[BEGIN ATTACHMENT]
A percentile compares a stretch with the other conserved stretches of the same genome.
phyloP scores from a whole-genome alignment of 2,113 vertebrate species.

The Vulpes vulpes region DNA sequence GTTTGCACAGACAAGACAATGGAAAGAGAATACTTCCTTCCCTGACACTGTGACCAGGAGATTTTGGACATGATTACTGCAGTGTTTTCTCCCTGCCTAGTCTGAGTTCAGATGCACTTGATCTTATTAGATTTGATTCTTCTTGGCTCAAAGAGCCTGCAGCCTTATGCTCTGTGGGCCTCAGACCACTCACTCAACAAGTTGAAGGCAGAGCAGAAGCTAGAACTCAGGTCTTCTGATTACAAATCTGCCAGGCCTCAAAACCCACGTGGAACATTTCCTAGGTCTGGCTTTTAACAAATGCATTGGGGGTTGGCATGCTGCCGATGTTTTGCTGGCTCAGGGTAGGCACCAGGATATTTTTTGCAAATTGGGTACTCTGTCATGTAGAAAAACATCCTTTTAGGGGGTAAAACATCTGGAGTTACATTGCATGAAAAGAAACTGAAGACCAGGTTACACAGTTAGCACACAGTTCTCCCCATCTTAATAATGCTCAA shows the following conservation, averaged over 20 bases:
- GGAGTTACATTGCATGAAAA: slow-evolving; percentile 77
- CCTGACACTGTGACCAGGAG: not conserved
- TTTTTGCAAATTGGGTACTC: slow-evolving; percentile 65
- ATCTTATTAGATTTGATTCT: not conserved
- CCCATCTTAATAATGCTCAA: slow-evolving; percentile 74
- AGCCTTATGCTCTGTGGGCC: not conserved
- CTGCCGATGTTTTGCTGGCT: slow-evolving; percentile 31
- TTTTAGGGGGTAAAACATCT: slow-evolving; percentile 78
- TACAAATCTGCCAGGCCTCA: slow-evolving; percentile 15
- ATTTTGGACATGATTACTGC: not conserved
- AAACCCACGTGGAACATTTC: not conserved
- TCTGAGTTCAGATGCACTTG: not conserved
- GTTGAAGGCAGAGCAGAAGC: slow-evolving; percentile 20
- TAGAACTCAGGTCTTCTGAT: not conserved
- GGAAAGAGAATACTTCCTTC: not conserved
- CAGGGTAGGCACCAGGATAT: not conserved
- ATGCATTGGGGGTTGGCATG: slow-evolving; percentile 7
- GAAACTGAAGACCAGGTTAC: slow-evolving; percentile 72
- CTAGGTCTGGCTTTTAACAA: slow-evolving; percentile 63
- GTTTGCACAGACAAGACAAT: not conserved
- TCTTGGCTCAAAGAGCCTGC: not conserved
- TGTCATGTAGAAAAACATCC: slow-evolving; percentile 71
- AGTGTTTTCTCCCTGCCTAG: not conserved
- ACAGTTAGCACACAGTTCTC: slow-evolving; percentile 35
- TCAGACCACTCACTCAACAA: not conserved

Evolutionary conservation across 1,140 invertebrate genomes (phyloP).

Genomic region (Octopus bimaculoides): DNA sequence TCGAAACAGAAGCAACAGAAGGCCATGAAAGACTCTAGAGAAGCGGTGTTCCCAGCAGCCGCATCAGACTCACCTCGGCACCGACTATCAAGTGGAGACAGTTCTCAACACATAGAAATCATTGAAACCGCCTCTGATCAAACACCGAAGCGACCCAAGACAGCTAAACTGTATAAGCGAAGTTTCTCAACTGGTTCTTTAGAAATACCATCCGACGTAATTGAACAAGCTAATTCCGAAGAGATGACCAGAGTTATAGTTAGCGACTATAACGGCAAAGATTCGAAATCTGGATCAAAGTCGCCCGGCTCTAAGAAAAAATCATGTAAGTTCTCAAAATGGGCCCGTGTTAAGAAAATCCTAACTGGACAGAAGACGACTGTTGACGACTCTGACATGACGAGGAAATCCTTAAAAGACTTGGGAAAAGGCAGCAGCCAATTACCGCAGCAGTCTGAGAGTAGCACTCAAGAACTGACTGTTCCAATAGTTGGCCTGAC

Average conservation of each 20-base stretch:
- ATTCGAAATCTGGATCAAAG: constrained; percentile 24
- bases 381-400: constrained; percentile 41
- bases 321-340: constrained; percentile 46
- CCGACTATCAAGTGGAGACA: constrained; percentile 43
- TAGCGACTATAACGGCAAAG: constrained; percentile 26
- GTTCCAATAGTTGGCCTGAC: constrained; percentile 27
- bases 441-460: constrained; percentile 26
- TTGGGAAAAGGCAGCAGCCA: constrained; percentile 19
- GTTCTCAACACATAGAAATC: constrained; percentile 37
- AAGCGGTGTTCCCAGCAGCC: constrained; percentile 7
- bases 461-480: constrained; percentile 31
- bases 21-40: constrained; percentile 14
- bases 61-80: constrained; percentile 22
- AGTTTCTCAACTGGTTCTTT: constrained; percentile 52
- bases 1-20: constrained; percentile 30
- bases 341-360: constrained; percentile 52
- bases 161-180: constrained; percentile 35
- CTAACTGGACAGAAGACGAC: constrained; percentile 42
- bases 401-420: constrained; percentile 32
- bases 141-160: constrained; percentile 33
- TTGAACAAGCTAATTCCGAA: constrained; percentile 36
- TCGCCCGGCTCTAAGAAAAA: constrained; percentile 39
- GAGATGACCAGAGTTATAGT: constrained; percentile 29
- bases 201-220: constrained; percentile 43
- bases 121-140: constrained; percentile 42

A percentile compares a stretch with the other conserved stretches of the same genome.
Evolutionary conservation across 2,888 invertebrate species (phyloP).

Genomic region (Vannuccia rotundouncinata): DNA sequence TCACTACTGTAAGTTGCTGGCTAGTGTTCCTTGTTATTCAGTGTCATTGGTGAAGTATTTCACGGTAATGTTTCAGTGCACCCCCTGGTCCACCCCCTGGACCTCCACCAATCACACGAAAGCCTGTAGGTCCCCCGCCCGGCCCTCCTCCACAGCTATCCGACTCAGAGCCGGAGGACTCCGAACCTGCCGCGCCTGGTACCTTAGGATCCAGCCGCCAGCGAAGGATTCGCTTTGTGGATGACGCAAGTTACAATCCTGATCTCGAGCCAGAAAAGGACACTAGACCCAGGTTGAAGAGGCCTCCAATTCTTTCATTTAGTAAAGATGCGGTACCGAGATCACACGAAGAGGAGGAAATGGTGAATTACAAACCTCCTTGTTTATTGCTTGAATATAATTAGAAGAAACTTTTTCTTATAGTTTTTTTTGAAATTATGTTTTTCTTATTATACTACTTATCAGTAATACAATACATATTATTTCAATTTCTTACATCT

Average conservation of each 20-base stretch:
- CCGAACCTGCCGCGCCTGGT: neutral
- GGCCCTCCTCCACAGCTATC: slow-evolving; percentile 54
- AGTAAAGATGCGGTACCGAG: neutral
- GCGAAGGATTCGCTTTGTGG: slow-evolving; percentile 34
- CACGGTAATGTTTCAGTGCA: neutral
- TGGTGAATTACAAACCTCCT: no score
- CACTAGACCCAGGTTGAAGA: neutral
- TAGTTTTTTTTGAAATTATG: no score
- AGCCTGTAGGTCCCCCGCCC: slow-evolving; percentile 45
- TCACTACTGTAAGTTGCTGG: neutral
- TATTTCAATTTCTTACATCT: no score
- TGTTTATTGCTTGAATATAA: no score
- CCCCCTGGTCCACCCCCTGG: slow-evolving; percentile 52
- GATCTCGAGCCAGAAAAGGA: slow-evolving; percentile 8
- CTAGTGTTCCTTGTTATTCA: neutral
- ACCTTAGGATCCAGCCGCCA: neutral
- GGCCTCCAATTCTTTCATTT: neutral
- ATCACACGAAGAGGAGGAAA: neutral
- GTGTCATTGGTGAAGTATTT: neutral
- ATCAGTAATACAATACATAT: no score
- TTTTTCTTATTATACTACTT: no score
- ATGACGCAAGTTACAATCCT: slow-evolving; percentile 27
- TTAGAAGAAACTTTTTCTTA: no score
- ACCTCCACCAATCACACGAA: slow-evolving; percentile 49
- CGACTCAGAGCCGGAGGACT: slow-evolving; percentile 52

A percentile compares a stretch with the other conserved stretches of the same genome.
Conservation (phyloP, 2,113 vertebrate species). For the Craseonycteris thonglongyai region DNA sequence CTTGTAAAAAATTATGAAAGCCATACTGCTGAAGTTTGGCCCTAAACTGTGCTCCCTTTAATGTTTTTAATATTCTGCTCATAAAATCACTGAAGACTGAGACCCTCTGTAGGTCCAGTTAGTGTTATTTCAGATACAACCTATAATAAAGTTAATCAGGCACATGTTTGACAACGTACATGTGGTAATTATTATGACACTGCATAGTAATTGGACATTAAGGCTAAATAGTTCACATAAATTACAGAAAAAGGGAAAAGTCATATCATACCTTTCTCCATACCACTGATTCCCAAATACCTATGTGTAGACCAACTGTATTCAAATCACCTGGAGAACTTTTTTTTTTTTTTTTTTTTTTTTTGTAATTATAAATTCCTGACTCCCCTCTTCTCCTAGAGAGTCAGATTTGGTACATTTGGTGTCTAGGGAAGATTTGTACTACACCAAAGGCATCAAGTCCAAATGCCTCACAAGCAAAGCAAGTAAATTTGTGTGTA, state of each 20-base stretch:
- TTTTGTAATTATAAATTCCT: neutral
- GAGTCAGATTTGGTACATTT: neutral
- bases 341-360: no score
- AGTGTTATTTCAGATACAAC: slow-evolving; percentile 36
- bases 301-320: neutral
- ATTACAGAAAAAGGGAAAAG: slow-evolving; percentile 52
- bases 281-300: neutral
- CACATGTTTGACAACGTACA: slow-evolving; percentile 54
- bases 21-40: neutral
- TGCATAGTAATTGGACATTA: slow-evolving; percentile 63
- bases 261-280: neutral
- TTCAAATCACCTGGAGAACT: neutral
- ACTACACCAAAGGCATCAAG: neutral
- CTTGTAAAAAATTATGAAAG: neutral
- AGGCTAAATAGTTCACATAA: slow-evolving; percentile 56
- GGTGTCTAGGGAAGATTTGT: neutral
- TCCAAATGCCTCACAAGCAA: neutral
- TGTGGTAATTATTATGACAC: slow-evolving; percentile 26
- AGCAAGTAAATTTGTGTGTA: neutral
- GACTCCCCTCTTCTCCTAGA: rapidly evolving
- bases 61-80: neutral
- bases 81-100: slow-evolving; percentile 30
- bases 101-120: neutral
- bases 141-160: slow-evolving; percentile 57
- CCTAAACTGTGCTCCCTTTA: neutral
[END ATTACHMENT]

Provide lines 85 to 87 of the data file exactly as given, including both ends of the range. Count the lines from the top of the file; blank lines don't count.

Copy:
- CGACTCAGAGCCGGAGGACT: slow-evolving; percentile 52

A percentile compares a stretch with the other conserved stretches of the same genome.
Conservation (phyloP, 2,113 vertebrate species). For the Craseonycteris thonglongyai region DNA sequence CTTGTAAAAAATTATGAAAGCCATACTGCTGAAGTTTGGCCCTAAACTGTGCTCCCTTTAATGTTTTTAATATTCTGCTCATAAAATCACTGAAGACTGAGACCCTCTGTAGGTCCAGTTAGTGTTATTTCAGATACAACCTATAATAAAGTTAATCAGGCACATGTTTGACAACGTACATGTGGTAATTATTATGACACTGCATAGTAATTGGACATTAAGGCTAAATAGTTCACATAAATTACAGAAAAAGGGAAAAGTCATATCATACCTTTCTCCATACCACTGATTCCCAAATACCTATGTGTAGACCAACTGTATTCAAATCACCTGGAGAACTTTTTTTTTTTTTTTTTTTTTTTTTGTAATTATAAATTCCTGACTCCCCTCTTCTCCTAGAGAGTCAGATTTGGTACATTTGGTGTCTAGGGAAGATTTGTACTACACCAAAGGCATCAAGTCCAAATGCCTCACAAGCAAAGCAAGTAAATTTGTGTGTA, state of each 20-base stretch: